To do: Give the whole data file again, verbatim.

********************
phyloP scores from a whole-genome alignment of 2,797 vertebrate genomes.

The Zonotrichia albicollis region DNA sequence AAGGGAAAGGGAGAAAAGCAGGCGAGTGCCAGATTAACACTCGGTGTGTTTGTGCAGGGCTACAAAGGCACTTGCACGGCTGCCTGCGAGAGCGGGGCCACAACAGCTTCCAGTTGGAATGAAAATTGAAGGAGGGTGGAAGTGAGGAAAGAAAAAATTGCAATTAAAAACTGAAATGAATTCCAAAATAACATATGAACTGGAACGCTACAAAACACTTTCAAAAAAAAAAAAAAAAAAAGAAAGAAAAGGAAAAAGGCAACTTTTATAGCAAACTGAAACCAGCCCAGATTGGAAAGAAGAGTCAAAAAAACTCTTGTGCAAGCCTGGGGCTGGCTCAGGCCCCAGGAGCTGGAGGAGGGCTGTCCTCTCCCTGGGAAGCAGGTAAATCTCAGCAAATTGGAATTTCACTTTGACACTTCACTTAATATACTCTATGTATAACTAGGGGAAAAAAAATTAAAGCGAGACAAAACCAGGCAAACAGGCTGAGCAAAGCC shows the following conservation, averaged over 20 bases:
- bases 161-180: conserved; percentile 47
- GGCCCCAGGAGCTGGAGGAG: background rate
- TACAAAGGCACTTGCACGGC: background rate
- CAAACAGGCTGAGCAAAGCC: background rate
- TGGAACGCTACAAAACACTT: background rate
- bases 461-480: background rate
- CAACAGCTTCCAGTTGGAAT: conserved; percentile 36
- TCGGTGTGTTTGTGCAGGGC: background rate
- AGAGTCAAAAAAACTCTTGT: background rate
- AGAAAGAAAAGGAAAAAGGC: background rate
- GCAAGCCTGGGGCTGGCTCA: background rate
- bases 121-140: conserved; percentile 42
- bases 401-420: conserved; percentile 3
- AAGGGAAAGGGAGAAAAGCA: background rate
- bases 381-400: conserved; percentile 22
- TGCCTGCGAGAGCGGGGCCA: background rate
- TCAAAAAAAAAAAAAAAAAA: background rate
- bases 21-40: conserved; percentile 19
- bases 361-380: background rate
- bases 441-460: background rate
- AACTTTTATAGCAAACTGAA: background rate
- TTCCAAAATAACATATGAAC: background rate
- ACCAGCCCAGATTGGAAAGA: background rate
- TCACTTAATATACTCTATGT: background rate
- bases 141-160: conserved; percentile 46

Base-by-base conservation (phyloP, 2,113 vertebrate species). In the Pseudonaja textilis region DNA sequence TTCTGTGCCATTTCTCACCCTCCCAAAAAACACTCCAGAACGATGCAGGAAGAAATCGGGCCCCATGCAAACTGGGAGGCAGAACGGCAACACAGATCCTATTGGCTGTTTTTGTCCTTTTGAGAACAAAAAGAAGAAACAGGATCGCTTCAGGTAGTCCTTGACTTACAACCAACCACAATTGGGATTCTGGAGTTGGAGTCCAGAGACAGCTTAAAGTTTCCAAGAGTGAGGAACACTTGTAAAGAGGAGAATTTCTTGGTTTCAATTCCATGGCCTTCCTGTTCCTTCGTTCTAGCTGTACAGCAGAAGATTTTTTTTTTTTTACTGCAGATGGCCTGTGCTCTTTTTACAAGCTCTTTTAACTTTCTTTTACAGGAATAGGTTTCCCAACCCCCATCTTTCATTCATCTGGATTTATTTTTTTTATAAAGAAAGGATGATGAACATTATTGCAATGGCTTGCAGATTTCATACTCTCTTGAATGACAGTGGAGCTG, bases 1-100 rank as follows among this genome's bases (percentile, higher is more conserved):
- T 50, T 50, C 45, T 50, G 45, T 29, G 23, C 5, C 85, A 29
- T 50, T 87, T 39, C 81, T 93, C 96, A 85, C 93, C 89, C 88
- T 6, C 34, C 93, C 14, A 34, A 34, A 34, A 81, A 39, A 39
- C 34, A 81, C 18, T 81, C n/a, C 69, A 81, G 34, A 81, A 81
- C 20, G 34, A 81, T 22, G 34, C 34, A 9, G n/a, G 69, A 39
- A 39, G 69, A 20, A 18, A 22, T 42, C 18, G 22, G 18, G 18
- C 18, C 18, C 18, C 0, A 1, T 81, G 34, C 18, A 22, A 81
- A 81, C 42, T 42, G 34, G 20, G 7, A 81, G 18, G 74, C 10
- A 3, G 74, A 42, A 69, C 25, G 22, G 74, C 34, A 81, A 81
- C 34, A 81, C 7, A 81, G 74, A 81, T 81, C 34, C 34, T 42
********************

phyloP scores from a whole-genome alignment of 2,797 vertebrate genomes.

The Zonotrichia albicollis region DNA sequence AAGGGAAAGGGAGAAAAGCAGGCGAGTGCCAGATTAACACTCGGTGTGTTTGTGCAGGGCTACAAAGGCACTTGCACGGCTGCCTGCGAGAGCGGGGCCACAACAGCTTCCAGTTGGAATGAAAATTGAAGGAGGGTGGAAGTGAGGAAAGAAAAAATTGCAATTAAAAACTGAAATGAATTCCAAAATAACATATGAACTGGAACGCTACAAAACACTTTCAAAAAAAAAAAAAAAAAAAGAAAGAAAAGGAAAAAGGCAACTTTTATAGCAAACTGAAACCAGCCCAGATTGGAAAGAAGAGTCAAAAAAACTCTTGTGCAAGCCTGGGGCTGGCTCAGGCCCCAGGAGCTGGAGGAGGGCTGTCCTCTCCCTGGGAAGCAGGTAAATCTCAGCAAATTGGAATTTCACTTTGACACTTCACTTAATATACTCTATGTATAACTAGGGGAAAAAAAATTAAAGCGAGACAAAACCAGGCAAACAGGCTGAGCAAAGCC shows the following conservation, averaged over 20 bases:
- bases 161-180: conserved; percentile 47
- GGCCCCAGGAGCTGGAGGAG: background rate
- TACAAAGGCACTTGCACGGC: background rate
- CAAACAGGCTGAGCAAAGCC: background rate
- TGGAACGCTACAAAACACTT: background rate
- bases 461-480: background rate
- CAACAGCTTCCAGTTGGAAT: conserved; percentile 36
- TCGGTGTGTTTGTGCAGGGC: background rate
- AGAGTCAAAAAAACTCTTGT: background rate
- AGAAAGAAAAGGAAAAAGGC: background rate
- GCAAGCCTGGGGCTGGCTCA: background rate
- bases 121-140: conserved; percentile 42
- bases 401-420: conserved; percentile 3
- AAGGGAAAGGGAGAAAAGCA: background rate
- bases 381-400: conserved; percentile 22
- TGCCTGCGAGAGCGGGGCCA: background rate
- TCAAAAAAAAAAAAAAAAAA: background rate
- bases 21-40: conserved; percentile 19
- bases 361-380: background rate
- bases 441-460: background rate
- AACTTTTATAGCAAACTGAA: background rate
- TTCCAAAATAACATATGAAC: background rate
- ACCAGCCCAGATTGGAAAGA: background rate
- TCACTTAATATACTCTATGT: background rate
- bases 141-160: conserved; percentile 46

Base-by-base conservation (phyloP, 2,113 vertebrate species). In the Pseudonaja textilis region DNA sequence TTCTGTGCCATTTCTCACCCTCCCAAAAAACACTCCAGAACGATGCAGGAAGAAATCGGGCCCCATGCAAACTGGGAGGCAGAACGGCAACACAGATCCTATTGGCTGTTTTTGTCCTTTTGAGAACAAAAAGAAGAAACAGGATCGCTTCAGGTAGTCCTTGACTTACAACCAACCACAATTGGGATTCTGGAGTTGGAGTCCAGAGACAGCTTAAAGTTTCCAAGAGTGAGGAACACTTGTAAAGAGGAGAATTTCTTGGTTTCAATTCCATGGCCTTCCTGTTCCTTCGTTCTAGCTGTACAGCAGAAGATTTTTTTTTTTTTACTGCAGATGGCCTGTGCTCTTTTTACAAGCTCTTTTAACTTTCTTTTACAGGAATAGGTTTCCCAACCCCCATCTTTCATTCATCTGGATTTATTTTTTTTATAAAGAAAGGATGATGAACATTATTGCAATGGCTTGCAGATTTCATACTCTCTTGAATGACAGTGGAGCTG, bases 1-100 rank as follows among this genome's bases (percentile, higher is more conserved):
- T 50, T 50, C 45, T 50, G 45, T 29, G 23, C 5, C 85, A 29
- T 50, T 87, T 39, C 81, T 93, C 96, A 85, C 93, C 89, C 88
- T 6, C 34, C 93, C 14, A 34, A 34, A 34, A 81, A 39, A 39
- C 34, A 81, C 18, T 81, C n/a, C 69, A 81, G 34, A 81, A 81
- C 20, G 34, A 81, T 22, G 34, C 34, A 9, G n/a, G 69, A 39
- A 39, G 69, A 20, A 18, A 22, T 42, C 18, G 22, G 18, G 18
- C 18, C 18, C 18, C 0, A 1, T 81, G 34, C 18, A 22, A 81
- A 81, C 42, T 42, G 34, G 20, G 7, A 81, G 18, G 74, C 10
- A 3, G 74, A 42, A 69, C 25, G 22, G 74, C 34, A 81, A 81
- C 34, A 81, C 7, A 81, G 74, A 81, T 81, C 34, C 34, T 42